Determine and Record Your Goals Meeting 6 A June 13, 2020

Setting a few realistic goals can help you get started with your writing. Goals can also encourage you to keep motivated throughout your writing journey. As you continue writing and learning, your skills will steadily develop.

Once you reach each goal you can look back and appreciate how much you have achieved, and how much your writing skills have improved. Even if you don’t succeed in reaching a particular goal, you will have put forth serious effort for God’s glory and even learned a few things along the way.

Choosing reasonable goals is not an easy process. We generally want to set highly ambitious goals. However, the more ambitious our goals, the easier it is to fall short of reaching them and get discouraged. You are setting these goals for your own benefit so be careful to make them attainable.

According to 30 Steps to Becoming a Writer[1] by Scott Edelstein, “The most effective goals are those that are tough enough to make you stretch, and maybe even sweat, but not so distant or difficult that you’re likely to give up in frustration.” (Edelstein 1991, 2005)

Great writing goals are concrete and specific. For example, one goal might be to write two devotionals per week for a period of one month. Another goal might be to write one opinion article per week.

To set a goal like “I will write down my thoughts about art (or some other broad topic)” may be a good intention. However, these general topics are too open ended and consequently, they need to be narrowed down to one specific topic. For example, instead of writing “my thoughts about art” a writer could narrow the topic to “the famous paintings of Michaelangelo.” This topic is much more focused and easier to research and write.

Any writing goal that you set for yourself should reflect your own efforts rather than the decisions, judgments, or opinions of others. For example, the goal of getting one poem or story published each month may sound like a reasonable goal. However, the publication of your writing can be based on the decisions of editors who may have an overabundance of written manuscripts to sift through. They may not choose your article for various reasons, even if the writing is excellent. Many stories are rejected because they are not the exact material the magazine or book publishing company is looking for.

A better goal might be to write several poems or stories that you genuinely believe are worthy of publication and submit them to three or four magazines. This goal is based on your own ability and efforts instead of the decisions of other people.

If you are not sure that writing is something you want to pursue or you are not usually a goal- oriented person, consider starting with the following three goals:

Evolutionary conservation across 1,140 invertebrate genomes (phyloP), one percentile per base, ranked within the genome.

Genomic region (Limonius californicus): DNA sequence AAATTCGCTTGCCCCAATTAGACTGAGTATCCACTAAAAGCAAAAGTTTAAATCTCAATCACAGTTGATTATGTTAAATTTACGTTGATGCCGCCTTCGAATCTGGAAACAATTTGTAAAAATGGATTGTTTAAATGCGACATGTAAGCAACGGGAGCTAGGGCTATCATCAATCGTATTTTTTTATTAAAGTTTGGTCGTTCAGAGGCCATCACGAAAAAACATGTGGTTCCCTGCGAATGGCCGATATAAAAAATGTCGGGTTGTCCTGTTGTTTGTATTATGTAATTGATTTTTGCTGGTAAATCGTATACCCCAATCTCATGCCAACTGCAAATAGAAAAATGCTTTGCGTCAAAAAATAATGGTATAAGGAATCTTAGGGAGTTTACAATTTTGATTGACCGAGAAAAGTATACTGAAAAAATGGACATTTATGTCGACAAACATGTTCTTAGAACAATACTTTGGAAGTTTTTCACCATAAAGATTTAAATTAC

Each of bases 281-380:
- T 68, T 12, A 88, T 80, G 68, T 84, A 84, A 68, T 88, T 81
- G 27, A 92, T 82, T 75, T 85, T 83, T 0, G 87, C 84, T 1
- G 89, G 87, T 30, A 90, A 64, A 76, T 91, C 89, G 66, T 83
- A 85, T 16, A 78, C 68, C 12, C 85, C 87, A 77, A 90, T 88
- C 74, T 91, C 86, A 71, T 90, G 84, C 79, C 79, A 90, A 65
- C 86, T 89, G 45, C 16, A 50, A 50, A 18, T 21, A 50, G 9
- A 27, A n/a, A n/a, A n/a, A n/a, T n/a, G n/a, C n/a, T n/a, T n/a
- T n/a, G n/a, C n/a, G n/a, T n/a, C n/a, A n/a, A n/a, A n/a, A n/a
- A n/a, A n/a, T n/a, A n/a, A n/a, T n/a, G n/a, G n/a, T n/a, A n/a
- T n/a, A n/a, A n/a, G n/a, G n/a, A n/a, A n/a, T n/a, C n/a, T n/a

1. I will consider and follow God’s leading in my writing endeavors. I will pray and consider my special interests and my writing abilities. Then, I will choose one or two narrowed topics to write about.
  2. I will write for six months and evaluate my strengths and weaknesses as a writer. I will also evaluate the pieces I have written.
  3. I will pray and decide where to go from here. Has God called me to write? How can my writing benefit God’s kingdom and bring glory and pleasure to Him?

In his book 30 Steps to Becoming a Writer,[2] author Scott Edelstein wrote, “A great many writers do their best and most productive work when they follow a regular writing schedule. One of your goals, therefore, may be to stick to a writing schedule of your own design. Other writers, however, respond better to the rhythms of their own psyches than they do to those of the clock. If this description fits you, or if your life is simply too unpredictable to allow you to schedule specific writing times in advance, then set a goal to write for a certain amount of time each week, but don’t commit yourself to a specific schedule. For example: ‘I’ll write three to five hours each week.’ If you’re not sure whether you’ll do better with or without a formal schedule, try both options. You should discover quickly what works best for you.”


Think about your writing and determine three specific goals. Try to schedule a specific time for writing each week and see if your schedule will work for you. If it doesn’t work, consider Scott’s suggestion of setting an amount of time each week for writing. See if you can achieve this goal. Determine what works best and motivates you to write more often.


[1] (Edelstein 1991, 2005)

[2] (Edelstein 1991, 2005), p. 30



Edelstein, Scott. 30 Steps to Becoming a Writer. Philadelphia PA: Running Press Book Publishers, 1991, 2005, pp. 28-30.